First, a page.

* Faculty       * Staff       * Students & Alumni       * Committees       * Contact       * Institute Directory
* Undergraduate Program       * Graduate Program       * Courses       * Institute Catalog      
* Undergraduate       * Graduate       * Institute Admissions: Undergraduate | Graduate      
* Colloquia       * Seminars       * News       * Events       * Institute Events      
* Overview       * Lab Manual       * Institute Computing      
No Menu Selected

* Research

Ph.D. Theses

Understanding Epilepsy Seizure Structure Using Tensor Analysis

By Evrim Acar Ataman
Advisor: Bulent Yener
May 2, 2008

Data in many disciplines are arranged as two-way datasets; in other words, matrices. However, matrices may not be enough to fully represent the information content of the data and two-way analysis techniques may fail in terms of capturing and interpreting the underlying structure in a dataset. Tensors, on the other hand, represent datasets by preserving their multi-modal structures and tensor decomposition methods, which are mostly based on generalizations of two-way factor models to higher-order datasets, can extract the true underlying structures of the data. In this thesis, we introduce mathematical models based on multi-modal data construction and analysis approaches with a goal of understanding epilepsy seizure dynamics and developing automated and objective approaches for the analysis of large amounts of scalp electroencephalogram (EEG) data.

In the first part of this study, we address the problem of identification of a seizure origin through an analysis of ictal EEG, which is proven to be an effective standard in epileptic focus localization. We rearrange multi-channel ictal EEG data as a third-order Epilepsy Tensor with modes: time samples, scales and channels, through continuous wavelet transform. Then we demonstrate that multiway analysis techniques, in particular Parallel Factor Analysis, can successfully model the complex structure of an epilepsy seizure, localize an epileptic seizure origin and extract artifacts. Furthermore, we introduce an approach for removing artifacts using multilinear subspace analysis.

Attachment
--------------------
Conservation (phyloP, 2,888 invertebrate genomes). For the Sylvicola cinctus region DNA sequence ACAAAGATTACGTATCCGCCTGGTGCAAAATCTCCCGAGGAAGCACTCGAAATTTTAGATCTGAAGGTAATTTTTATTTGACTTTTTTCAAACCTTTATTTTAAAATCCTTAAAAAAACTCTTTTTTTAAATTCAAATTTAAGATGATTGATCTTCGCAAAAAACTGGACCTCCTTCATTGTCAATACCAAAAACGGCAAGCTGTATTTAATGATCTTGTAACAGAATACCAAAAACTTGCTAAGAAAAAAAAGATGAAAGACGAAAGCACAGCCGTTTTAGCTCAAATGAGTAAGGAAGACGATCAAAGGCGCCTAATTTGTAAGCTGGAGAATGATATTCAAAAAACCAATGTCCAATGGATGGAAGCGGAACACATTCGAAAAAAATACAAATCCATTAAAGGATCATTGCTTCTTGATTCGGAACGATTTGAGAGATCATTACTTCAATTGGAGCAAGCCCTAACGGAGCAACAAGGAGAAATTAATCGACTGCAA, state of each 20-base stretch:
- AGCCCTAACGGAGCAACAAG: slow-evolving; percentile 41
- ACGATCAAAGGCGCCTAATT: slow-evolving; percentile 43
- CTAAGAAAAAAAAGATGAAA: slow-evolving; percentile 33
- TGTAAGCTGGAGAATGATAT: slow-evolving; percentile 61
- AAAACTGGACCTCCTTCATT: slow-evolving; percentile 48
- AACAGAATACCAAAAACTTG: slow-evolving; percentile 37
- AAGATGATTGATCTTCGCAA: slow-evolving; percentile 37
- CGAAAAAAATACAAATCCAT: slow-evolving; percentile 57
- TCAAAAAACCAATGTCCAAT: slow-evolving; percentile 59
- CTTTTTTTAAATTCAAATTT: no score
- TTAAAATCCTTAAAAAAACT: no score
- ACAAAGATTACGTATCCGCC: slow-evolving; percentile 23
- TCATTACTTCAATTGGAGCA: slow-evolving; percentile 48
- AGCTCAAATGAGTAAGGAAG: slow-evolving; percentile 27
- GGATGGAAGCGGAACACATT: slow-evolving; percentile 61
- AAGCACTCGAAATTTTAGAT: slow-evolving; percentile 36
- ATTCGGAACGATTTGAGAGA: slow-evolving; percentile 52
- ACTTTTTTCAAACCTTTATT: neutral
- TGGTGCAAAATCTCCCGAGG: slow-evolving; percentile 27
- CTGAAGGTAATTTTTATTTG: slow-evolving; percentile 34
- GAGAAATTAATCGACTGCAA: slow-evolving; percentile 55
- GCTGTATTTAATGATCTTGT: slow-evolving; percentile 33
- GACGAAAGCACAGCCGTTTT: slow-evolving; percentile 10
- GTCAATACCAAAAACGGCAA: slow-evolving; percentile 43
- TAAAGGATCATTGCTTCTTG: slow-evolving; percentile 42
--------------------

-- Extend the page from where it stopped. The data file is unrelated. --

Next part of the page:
In the second part, we focus on seizure recognition and aim to automatically differentiate between seizure and non-seizure periods. We represent multi-channel EEG data using a set of features. These features expected to have distinct trends during seizure and non-seizure periods include features from both time and frequency domains. First, we rearrange multi-channel EEG signals as a third-order tensor called an Epilepsy Feature Tensor with modes: time epochs, features and channels. Second, we model the epilepsy feature tensor using a multilinear regression model, i.e., Multilinear Partial Least Squares regression, which is the generalization of Partial Least Squares regression to higher-order datasets. This two-step approach facilitates EEG data analysis from multiple channels represented by several features from different domains. We develop patient-specific as well as patient non-specific seizure detection models and obtain promising performance in both approaches.

In summary, this thesis demonstrates how multi-channel epileptic EEG signals can be rearranged as multi-modal datasets and how tensor decompositions can be used to mark the seizure period or localize the seizure origin. Nevertheless, in order for these methodologies to be clinically applicable, the performance of the proposed techniques should be tested and enhanced on large datasets containing heterogeneous epileptic patterns and patients.

* Return to main PhD Theses page



---